This week, in what will be sure to be a massive boost to communities petitioning for less invasive designs of HS2, we have seen a remarkable turnaround from HS2 Ltd, as after four and a half years of asking, communities have won in their fight to get HS2 tunnelled under the A38 dual carriageway, and the West Coast Mainline near Lichfield, instead of going over it.
While the actual section of tunnel won’t be particularly long, the design change would have massive impacts on surrounding areas, as the massive viaduct which was proposed on both sides to make sure HS2 was high enough to cross both of those transport corridors along with another railway line will now not be needed. Also removed are two crossings over the Trent and Mersey Canal. How much this will cost is anyones guess.
In March 2010, the original proposals for HS2 were awash with similar viaducts, some of which were in place were in place to cross over similar significant infrastructure and rivers, whilst some seemed to serve no purpose except keeping the line flat and minimalizing the amount of spoil which would otherwise be generated. In September of that year, in what was seen as a knee-jerk reaction to quieten local opposition to the project, the vast majority of these viaducts were scrapped. However, this created a new question for HS2 Ltd, what to do with the millions of tons of spoil which would now be generated. This question has still not been satisfactorily answered.
The A38 viaduct remained in the designs, and in 2012 when action groups submitted mitigation proposals which included a tunnel, HS2 Ltd actually admitted that replacing the viaduct with a tunnel was their ‘preferred option’, but still would not commit to doing it. Even a fortnight ago when the HS2 Hybrid Bill Committee was touring the area on site visits, there was no sign of this about-turn from HS2 Ltd, as they seemed adamant that the viaduct should remain. However, the point that at stop after stop in the area, residents and community groups were all complaining about the knock-on effects of decision to go over instead of under the A38, will not have been lost on the committee.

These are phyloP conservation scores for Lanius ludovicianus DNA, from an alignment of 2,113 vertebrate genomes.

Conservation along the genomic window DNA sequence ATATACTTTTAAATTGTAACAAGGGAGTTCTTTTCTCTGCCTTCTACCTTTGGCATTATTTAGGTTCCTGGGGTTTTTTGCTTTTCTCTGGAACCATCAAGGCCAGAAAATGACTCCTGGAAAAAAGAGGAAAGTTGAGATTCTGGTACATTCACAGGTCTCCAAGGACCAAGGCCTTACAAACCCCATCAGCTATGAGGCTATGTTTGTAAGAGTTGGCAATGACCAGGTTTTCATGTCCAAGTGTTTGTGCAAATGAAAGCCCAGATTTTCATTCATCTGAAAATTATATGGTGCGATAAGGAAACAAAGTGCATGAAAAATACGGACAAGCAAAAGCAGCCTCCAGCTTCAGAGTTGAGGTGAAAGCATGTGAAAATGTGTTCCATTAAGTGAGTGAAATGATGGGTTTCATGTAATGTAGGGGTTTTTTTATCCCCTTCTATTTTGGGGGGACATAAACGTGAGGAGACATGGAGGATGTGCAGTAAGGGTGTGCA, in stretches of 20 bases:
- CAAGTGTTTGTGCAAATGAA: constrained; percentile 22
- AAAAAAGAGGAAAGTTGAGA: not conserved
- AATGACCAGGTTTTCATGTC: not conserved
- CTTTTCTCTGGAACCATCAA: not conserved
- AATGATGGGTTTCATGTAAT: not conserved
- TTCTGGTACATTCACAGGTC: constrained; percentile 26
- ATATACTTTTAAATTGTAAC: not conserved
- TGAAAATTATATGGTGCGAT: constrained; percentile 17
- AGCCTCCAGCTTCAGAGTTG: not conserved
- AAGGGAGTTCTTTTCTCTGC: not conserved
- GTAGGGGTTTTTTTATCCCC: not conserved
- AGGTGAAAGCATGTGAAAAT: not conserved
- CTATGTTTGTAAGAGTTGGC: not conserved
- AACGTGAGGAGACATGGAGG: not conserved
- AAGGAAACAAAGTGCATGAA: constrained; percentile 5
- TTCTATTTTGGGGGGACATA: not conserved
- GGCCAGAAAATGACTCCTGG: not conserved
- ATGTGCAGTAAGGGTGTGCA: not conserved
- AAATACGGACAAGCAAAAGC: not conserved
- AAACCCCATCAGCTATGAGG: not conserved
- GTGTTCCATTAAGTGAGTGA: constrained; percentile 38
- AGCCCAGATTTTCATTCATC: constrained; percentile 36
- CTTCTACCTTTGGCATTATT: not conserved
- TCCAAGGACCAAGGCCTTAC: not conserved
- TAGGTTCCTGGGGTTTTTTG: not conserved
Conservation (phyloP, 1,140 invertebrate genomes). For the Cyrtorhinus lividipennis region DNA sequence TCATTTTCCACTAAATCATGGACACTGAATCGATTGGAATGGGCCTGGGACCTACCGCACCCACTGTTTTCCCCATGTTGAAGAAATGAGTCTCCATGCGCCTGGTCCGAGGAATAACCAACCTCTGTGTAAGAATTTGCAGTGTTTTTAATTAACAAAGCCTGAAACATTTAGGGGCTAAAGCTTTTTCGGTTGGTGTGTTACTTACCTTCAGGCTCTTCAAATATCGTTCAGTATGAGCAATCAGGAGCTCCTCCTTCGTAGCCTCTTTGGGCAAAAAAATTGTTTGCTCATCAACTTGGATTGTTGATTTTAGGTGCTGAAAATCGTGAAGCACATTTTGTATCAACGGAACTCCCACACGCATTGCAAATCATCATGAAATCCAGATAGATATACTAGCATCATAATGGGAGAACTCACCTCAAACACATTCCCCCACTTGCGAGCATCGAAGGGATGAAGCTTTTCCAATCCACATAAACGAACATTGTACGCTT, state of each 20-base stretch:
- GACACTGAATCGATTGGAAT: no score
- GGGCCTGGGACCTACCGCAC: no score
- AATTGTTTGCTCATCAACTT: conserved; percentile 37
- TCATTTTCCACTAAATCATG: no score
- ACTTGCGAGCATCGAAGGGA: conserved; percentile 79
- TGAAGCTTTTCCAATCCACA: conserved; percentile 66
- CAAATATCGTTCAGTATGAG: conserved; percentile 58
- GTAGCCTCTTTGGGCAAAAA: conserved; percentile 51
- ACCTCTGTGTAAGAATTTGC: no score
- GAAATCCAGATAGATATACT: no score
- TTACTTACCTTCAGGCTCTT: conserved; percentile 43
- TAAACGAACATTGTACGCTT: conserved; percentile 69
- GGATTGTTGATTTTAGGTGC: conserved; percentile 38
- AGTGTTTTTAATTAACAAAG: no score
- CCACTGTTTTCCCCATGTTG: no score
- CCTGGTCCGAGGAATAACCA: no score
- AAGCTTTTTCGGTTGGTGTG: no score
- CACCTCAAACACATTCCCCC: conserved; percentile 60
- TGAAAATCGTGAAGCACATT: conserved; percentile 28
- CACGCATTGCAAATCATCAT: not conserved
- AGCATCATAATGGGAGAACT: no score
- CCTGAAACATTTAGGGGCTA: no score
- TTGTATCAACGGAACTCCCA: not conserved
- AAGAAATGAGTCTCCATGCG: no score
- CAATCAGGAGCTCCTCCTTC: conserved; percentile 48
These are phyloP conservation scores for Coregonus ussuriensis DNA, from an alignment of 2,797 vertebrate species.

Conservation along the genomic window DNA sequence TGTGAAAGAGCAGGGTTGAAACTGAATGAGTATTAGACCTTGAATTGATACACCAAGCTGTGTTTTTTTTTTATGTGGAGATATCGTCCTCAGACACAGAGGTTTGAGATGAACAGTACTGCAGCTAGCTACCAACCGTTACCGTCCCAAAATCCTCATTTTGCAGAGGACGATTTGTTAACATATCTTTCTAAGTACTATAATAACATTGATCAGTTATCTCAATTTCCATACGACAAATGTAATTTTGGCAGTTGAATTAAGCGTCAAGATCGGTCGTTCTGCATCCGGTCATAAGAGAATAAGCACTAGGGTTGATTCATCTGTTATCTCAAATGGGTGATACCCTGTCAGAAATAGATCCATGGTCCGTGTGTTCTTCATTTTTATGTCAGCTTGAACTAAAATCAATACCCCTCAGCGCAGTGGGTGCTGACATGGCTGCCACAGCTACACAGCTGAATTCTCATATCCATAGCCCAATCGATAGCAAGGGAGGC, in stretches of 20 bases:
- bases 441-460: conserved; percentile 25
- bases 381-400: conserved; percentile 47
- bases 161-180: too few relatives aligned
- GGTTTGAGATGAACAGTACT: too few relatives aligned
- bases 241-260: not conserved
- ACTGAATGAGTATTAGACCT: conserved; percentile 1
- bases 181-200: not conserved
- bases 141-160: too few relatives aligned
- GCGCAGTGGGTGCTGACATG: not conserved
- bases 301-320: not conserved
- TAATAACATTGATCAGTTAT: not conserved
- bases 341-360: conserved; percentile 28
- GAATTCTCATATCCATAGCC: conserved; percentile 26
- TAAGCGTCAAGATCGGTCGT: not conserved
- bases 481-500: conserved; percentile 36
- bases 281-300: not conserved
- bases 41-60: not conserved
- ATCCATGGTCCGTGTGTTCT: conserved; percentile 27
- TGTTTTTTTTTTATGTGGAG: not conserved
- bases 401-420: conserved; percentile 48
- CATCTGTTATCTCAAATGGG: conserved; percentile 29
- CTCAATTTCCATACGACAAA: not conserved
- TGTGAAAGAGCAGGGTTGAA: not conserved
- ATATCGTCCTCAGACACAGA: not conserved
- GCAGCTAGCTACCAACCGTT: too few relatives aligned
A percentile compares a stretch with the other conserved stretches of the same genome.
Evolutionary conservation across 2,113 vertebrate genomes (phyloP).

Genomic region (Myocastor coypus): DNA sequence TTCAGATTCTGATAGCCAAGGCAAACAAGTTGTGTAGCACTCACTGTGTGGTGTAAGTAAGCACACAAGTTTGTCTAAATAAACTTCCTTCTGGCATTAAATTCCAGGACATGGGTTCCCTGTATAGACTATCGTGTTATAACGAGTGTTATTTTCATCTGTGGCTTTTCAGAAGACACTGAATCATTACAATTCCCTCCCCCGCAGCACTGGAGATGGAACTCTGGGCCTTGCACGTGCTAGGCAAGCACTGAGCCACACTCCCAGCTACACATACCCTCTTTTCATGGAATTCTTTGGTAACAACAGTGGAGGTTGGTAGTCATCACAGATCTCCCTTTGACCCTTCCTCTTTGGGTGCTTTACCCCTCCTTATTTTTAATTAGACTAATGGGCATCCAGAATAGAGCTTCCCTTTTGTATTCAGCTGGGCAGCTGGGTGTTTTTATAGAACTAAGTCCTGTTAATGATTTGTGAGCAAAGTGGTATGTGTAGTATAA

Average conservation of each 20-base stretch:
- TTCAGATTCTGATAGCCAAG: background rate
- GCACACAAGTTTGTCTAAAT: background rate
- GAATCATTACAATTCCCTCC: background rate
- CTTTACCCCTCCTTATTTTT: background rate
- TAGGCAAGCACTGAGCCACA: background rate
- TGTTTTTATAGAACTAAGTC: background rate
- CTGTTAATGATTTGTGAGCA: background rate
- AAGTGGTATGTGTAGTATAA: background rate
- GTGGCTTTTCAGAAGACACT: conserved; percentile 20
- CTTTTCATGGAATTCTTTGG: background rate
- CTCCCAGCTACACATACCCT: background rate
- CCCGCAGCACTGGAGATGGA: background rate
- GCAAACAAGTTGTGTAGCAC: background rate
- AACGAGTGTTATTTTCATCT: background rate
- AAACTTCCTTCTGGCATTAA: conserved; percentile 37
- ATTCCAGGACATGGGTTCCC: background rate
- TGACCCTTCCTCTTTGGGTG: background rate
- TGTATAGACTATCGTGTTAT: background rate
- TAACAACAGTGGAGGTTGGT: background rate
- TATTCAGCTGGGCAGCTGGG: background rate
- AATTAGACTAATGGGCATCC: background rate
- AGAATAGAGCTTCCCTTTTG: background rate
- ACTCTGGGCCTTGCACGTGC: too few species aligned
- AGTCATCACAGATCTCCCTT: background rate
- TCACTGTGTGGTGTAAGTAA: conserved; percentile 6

Petitioners in the affected areas who had been due to appear before the committee this month are being contacted to see if they still want to appear as scheduled, or if they intend to defer until after the new design has been fully published, and resubmit petitions when these ‘additional provisions’ are announced.
There is of course another issue which may affect petitions from Staffordshire due to be heard this month, and that is the announcement, also believed to be happening this month, from Sir David Higgins about including Crewe in Phase 1 of HS2. Ever since he first brought up the idea, there has been speculation about whether the proposed link from Handsacre to the West Coast Mainline would go ahead. If HS2 were due to join that line at Crewe, and Crewe were to be built as part of Phase 1, it would seem that the currently proposed link at Handsacre would be a complete waste of time, money and effort. Unfortunately, our current best guess is that Higgins would make his announcement, whatever that would be, after petitions concerning the Handsacre link are currently scheduled for.
Regarding the new tunnel though, the big question now is: Why the sudden change of heart from HS2 Ltd? Is it because they have got a feel that the committee of MPs would rule in favour of a tunnel? Or is it because they have only just realised how many petitions could be cut out of the process, or at least watered down, by agreeing to this change? Quite simply, did they jump, or were they pushed?
While both possibilities are equally plausible, it was noticeable on the site visit a fortnight ago, that the further north the tour went, the more instances there had been of HS2 Ltd engaging in last-minute to avoid petitions being heard. The big difference is that all of those negotiations did not involve changing the design of HS2 in any way, but were more focussed on other solutions, such as compensation for loss of land by buying replacement land.
Now that there has actually been a change in the design of HS2, communities all the way down the route will be feeling that it is all to play for.